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Texas DWI Basics

Are you facing driving while intoxicated (DWI) charges in Texas for the first time? If so, you probably have a lot of questions and reasonably so. Though most first DWIs are misdemeanors, we must remember that DWI is a serious offense involving harsh penalties. If convicted, you will have a DWI on your driving record and you will have a criminal record. As you can imagine, criminal records are not good – they can haunt you for years to come. In other words, you will pay for the DWI for a long time.

Here is what you NEED to know about a Texas DWI:

1. It’s illegal to drive under the influence of drugs and alcohol.
Under Section 49.04 of the Texas Penal Code, a person commits the offense of DWI if he or she drives while “intoxicated” in a public place. “Intoxicated” refers to being under the influence of a controlled substance, including prescription medication, or alcohol.

2. You can get a DWI with a low blood alcohol content.
It is illegal in all 50 states to operate a motor vehicle on a public roadway with a blood alcohol content (BAC) of .08% or more. However, a driver can be intoxicated by drugs or alcohol, regardless of their BAC. This means that you can be arrested for DWI, even if your BAC was below the .08% legal limit.

3. DWI with a child passenger is a separate crime.
It’s against Texas law to get a DWI with a child under the age of 15 in your vehicle. If you are caught, you can be charged with child endangerment and face up to a $10,000 fine, up to two years in jail, and a six-month driver’s license suspension – all in addition to your DWI charges and penalties.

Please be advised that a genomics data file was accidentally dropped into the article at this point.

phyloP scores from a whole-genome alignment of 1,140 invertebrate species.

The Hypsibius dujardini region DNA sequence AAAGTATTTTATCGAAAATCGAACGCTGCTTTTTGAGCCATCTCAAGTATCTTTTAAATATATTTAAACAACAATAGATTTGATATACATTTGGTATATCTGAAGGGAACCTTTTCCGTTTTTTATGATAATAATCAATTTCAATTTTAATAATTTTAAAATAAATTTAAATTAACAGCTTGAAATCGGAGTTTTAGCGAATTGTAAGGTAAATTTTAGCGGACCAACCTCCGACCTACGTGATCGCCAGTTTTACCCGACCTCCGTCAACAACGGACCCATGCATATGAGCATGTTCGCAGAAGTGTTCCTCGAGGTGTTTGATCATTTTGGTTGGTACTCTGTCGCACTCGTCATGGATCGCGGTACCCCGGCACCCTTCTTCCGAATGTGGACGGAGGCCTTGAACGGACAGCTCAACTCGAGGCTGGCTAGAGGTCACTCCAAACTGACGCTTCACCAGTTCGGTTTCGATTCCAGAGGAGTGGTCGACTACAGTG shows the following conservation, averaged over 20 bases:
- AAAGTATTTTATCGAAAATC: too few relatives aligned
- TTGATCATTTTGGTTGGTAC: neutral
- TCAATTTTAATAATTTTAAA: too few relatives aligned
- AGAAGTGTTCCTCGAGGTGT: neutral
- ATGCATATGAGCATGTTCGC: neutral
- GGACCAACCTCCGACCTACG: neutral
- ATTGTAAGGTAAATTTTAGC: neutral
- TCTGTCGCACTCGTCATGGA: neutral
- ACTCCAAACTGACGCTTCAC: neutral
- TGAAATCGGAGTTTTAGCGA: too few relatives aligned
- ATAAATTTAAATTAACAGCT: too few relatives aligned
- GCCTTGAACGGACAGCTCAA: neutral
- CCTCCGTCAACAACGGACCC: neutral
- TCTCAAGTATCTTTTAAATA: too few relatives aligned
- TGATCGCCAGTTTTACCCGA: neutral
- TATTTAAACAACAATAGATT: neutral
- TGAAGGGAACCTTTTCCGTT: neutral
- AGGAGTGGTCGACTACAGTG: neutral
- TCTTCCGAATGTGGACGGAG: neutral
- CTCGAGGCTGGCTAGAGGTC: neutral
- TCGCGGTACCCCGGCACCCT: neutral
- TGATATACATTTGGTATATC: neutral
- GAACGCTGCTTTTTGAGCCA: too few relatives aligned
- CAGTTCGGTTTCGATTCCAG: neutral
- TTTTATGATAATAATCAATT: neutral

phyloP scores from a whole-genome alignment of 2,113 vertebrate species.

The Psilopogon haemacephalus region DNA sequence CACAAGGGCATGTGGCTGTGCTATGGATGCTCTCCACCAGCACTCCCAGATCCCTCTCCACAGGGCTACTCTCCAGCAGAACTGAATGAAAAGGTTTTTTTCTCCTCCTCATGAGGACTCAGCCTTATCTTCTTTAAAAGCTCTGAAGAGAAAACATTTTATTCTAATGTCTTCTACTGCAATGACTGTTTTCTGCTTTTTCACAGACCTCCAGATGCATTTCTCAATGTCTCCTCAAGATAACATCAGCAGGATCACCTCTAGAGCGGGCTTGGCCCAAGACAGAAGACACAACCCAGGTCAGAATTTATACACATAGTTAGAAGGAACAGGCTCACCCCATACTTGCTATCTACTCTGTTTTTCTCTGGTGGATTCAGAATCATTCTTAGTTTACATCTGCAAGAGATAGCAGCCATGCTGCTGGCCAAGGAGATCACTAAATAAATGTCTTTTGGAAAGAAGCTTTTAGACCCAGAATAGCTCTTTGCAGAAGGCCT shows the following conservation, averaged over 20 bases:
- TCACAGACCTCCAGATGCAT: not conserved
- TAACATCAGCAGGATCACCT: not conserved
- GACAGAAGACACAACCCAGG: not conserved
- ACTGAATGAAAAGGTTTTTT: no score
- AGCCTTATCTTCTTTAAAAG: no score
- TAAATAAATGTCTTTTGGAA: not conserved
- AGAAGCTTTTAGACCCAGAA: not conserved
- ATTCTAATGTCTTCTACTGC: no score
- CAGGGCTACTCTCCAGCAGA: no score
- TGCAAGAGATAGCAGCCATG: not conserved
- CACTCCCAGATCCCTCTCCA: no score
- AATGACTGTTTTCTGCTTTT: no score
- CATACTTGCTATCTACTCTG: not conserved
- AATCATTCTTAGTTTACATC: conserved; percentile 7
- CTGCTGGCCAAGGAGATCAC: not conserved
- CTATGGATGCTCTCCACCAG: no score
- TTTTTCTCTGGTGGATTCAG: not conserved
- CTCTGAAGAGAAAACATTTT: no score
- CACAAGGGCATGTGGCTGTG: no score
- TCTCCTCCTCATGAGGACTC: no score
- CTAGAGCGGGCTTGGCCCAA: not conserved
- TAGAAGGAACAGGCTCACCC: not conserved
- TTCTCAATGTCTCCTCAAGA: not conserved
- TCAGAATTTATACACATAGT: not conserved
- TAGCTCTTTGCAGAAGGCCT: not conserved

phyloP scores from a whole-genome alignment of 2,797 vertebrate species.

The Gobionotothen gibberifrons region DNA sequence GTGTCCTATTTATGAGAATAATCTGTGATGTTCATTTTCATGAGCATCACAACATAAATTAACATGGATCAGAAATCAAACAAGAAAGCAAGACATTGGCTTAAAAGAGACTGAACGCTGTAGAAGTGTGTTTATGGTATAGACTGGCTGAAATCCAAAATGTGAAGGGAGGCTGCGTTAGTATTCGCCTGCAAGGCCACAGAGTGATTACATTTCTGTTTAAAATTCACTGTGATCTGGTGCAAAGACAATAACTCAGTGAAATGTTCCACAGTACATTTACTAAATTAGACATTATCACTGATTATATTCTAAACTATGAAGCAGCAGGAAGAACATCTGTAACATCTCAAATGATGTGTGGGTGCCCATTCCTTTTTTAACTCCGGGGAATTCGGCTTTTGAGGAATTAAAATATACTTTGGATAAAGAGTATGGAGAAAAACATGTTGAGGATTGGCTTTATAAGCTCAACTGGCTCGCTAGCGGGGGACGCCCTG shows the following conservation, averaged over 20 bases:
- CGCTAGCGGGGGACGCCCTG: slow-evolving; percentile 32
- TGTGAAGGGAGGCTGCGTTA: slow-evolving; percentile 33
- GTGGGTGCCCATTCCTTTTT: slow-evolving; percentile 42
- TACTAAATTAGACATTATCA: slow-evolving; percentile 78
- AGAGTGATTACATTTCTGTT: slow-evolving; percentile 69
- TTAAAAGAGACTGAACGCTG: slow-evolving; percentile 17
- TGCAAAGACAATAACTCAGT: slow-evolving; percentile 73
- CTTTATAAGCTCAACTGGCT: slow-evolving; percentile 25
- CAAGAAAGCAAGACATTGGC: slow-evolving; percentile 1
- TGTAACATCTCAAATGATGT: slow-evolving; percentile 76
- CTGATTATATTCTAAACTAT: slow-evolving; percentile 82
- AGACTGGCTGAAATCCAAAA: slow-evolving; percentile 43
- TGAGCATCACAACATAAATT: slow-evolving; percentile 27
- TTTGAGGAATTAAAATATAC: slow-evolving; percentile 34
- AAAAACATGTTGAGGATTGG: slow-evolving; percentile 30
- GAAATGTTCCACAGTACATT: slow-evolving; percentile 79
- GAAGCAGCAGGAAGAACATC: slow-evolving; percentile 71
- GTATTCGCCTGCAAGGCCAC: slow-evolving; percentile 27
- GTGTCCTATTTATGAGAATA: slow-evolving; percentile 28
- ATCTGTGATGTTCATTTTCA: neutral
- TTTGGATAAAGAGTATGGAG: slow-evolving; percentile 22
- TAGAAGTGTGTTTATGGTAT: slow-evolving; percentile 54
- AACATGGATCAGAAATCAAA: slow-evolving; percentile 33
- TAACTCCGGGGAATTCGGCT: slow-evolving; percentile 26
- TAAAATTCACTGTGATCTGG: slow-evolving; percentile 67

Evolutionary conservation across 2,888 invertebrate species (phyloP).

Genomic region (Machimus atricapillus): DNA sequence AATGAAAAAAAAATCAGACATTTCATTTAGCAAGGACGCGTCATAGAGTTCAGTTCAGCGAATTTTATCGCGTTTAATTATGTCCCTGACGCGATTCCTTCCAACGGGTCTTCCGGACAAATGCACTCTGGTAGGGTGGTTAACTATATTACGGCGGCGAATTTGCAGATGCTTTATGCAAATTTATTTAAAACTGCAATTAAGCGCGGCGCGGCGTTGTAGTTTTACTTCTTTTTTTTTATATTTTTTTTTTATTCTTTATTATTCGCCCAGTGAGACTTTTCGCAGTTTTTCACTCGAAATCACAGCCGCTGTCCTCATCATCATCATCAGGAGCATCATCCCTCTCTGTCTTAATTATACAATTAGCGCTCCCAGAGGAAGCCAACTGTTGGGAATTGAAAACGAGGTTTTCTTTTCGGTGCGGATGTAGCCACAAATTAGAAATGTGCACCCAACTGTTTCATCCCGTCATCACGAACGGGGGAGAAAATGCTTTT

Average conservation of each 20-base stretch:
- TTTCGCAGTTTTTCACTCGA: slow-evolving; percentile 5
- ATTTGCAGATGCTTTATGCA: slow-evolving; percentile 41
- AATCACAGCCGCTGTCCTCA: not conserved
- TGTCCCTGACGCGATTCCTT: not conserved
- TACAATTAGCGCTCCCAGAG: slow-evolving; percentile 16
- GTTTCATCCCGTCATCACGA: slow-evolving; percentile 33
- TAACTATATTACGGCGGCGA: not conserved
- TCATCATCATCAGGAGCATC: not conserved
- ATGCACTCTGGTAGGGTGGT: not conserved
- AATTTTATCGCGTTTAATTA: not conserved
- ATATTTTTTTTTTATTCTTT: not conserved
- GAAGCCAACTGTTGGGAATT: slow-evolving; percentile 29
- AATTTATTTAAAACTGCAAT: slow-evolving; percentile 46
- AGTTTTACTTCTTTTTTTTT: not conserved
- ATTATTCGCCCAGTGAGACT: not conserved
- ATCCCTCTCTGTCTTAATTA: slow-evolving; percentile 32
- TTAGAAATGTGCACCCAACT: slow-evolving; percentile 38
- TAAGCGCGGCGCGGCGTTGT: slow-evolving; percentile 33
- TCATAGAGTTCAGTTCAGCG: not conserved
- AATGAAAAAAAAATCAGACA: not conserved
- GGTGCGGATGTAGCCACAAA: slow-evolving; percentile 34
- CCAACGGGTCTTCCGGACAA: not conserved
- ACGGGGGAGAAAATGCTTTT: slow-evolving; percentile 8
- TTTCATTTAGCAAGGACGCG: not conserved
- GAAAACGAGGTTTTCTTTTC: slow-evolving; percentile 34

4. DWI is reported on your criminal record indefinitely.
If you are convicted of DWI, it will be reported on your criminal record indefinitely. This means that it will come up on employer background checks for decades, if the not the rest of your life. Can you afford this to happen?

5. DWIs are typically misdemeanors.
In Texas, most first and second DWI offenses are misdemeanors, with third DWI offenses being felonies. A first or second DWI can be prosecuted as a felony if someone else was seriously injured or killed as a result of the drunk or drugged driving incident.

6. DWI convictions are expensive.
The penalties for a simple first DWI without aggravating factors include: a maximum fine of $2,000, up to 180 days in jail, up to a one year license suspension, and an annual fee up to $2,000 for three years to keep your driver license.

We sincerely hope this information helps you better understand what you’re up against. To fight your DWI charges in Plano, Dallas or Fort Worth, contact our firm today.